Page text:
What HR managers should do when employees abuse substances?

According to data from the Federal Substance and Mental Health Services over 10% of working adults have some form of drug or alcohol dependency.

This means that over 14 million workers in the U.S. workforce have some form of drug addiction.

Most of the company owners and managers believe that the responsibility of dealing with this problem lies with HR. So as an HR manager how do you help employees that are using drugs either at work or home?

1. Workplace policies and treatment resources

One of the first things an HR manager should do is gather the necessary and potential treatment resources on substance abuse. By visiting the various local drug abuse centers, you can get the necessary educational materials that are useful for drug users. This way they know that help is readily available for them if they need it. One of the most common mistakes HR professionals make is to castigate employees who need help. If counseling is not enough, refer drug users to a reputable rehab facility.

As an HR manager, you should ensure that there is an enforced drug-free workplace and substance abuse policy. This way employees will be able to avoid being in a drug abuse situation in the first place, and they will get to know that there are consequences if they use drugs in the workplace.

Not only does having a strict drug workplace and drug testing policy help things to run smoothly but it also greatly improves the lives of your employees and their loved ones.

2. Be approachable and accommodating

As an HR manager, you must balance between being strict and being friendly. Let your employees know that you can be easily reached whenever they have a problem or need something. By showing them you can be approached and will listen to what they want to say, they will be able to vent and get their frustrations off their chests.

But you should know the difference between solving their problem and listening because as an HR manager there isn’t much you can do if they’re having issues at home. You can only advise them on who they should approach when they have such issues, but in the end, they will have to find their own solutions.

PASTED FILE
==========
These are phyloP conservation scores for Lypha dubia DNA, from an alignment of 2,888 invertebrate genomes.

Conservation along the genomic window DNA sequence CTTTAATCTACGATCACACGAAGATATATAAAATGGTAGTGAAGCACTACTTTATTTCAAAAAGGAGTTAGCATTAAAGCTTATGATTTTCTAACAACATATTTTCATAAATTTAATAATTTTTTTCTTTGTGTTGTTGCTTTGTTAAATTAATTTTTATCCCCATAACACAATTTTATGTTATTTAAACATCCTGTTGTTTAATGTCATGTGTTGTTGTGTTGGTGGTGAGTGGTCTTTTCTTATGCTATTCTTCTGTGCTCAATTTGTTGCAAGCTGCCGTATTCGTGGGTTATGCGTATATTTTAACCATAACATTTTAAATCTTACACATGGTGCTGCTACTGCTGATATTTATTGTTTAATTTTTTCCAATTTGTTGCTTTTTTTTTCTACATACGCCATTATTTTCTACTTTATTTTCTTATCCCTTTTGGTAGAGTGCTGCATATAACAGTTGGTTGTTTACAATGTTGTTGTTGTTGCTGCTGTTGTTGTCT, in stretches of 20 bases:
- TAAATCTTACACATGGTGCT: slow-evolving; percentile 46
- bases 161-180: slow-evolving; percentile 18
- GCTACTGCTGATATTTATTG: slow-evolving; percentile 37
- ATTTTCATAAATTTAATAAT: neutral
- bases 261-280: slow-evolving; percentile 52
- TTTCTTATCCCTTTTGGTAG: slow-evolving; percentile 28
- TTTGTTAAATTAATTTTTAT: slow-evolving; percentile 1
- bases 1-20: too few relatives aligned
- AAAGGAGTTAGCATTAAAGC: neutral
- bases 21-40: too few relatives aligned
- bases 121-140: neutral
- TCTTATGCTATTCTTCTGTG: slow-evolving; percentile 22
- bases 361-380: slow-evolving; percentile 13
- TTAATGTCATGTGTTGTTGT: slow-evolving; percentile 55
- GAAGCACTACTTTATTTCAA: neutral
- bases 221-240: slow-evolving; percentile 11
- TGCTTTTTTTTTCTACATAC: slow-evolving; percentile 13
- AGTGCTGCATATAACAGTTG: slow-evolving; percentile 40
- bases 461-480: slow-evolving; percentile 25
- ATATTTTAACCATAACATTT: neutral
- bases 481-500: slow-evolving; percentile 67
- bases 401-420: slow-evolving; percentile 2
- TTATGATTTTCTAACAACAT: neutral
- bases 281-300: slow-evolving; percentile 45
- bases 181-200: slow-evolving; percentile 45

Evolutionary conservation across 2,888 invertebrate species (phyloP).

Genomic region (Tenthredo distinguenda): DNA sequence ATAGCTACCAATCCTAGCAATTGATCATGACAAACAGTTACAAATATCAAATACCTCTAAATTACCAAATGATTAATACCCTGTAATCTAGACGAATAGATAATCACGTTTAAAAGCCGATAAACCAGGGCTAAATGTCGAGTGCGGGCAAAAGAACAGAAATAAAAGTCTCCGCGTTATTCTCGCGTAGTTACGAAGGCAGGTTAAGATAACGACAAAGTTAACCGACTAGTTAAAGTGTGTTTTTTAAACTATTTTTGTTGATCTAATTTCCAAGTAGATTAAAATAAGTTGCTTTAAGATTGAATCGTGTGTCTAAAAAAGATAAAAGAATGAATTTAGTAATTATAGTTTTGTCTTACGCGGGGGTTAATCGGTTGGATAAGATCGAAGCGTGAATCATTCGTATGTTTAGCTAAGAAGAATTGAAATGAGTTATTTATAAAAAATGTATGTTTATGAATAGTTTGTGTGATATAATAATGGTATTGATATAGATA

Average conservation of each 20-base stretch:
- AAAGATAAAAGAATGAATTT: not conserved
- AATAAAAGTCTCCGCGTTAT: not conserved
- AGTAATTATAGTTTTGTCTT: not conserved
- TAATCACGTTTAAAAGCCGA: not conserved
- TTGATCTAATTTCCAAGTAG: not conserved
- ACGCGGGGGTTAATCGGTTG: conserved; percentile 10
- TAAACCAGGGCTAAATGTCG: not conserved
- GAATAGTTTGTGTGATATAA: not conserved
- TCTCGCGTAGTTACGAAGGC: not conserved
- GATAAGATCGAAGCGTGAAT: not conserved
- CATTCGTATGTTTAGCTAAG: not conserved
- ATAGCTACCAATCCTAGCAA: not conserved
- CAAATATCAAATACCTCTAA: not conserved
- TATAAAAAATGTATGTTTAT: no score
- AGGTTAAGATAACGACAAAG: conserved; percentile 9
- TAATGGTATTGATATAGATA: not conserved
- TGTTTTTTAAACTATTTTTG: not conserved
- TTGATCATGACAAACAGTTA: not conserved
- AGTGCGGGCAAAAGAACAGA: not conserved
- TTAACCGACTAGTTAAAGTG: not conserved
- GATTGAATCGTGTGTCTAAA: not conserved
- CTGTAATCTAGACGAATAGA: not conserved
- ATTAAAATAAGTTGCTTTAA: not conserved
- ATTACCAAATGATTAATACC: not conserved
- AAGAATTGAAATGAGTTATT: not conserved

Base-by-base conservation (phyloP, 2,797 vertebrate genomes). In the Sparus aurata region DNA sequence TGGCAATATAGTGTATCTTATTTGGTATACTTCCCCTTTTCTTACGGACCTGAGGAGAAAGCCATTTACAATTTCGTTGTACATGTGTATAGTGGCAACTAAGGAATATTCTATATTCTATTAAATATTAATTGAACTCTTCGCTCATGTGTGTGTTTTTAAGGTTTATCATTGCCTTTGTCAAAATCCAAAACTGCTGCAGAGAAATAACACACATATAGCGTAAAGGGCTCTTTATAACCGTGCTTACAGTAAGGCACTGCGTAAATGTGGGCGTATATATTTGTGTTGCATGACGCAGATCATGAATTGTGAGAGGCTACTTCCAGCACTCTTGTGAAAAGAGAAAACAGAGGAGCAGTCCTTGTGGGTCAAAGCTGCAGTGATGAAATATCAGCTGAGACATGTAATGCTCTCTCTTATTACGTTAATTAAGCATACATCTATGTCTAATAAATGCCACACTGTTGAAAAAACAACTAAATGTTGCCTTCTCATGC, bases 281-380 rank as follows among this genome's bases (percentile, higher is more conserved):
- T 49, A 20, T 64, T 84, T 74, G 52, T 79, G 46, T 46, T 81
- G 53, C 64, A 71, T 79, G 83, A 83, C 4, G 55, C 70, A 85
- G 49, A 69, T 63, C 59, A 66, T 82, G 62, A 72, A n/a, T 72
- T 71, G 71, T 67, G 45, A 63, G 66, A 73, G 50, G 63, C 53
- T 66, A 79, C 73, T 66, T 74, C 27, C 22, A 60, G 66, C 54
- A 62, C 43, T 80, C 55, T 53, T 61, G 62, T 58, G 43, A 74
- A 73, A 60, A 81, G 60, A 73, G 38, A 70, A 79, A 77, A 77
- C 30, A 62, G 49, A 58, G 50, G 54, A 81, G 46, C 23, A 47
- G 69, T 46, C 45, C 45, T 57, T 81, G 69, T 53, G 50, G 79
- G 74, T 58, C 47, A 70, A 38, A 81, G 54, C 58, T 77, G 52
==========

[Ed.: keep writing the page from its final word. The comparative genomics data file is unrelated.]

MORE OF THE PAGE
If an employee needs special treatment from time to time, be accommodating. Just have an agreement on how long this treatment will last and make sure it’s clear and they commit themselves to it. It is a good idea to come up with flexible working hours and flexible working location so that even if undergoing treatment, an employee can remain productive. This can be either by having them come to work later than normal on certain days, or you can have them work from home on certain days of the week.

Offering a temporary and different position to an employee may also lessen their stress and may end being very effective. An example is if the employee travels a lot you can have someone else to take over.

3. “Attack” the problem head-on

One of the biggest issues with drug addicts is the stigma associated with it, and most of the affected employees will shy away from seeking any professional help. When the drug or alcohol abuse starts affecting their work performance, it might already be too late. You must be able to notice employees with drug issues even before it becomes apparent. Do not wait for them to approach you, instead, reach out to them.

There are many expectations when it comes to job performance and etiquette, and sometimes employees can feel the pressure. HR professionals should practice “tough love” and if an employee has a problem, they should let them know and notify them that it’s affecting their work.

Lindsey Patterson works as a director of marketing at a tech firm in Utah.

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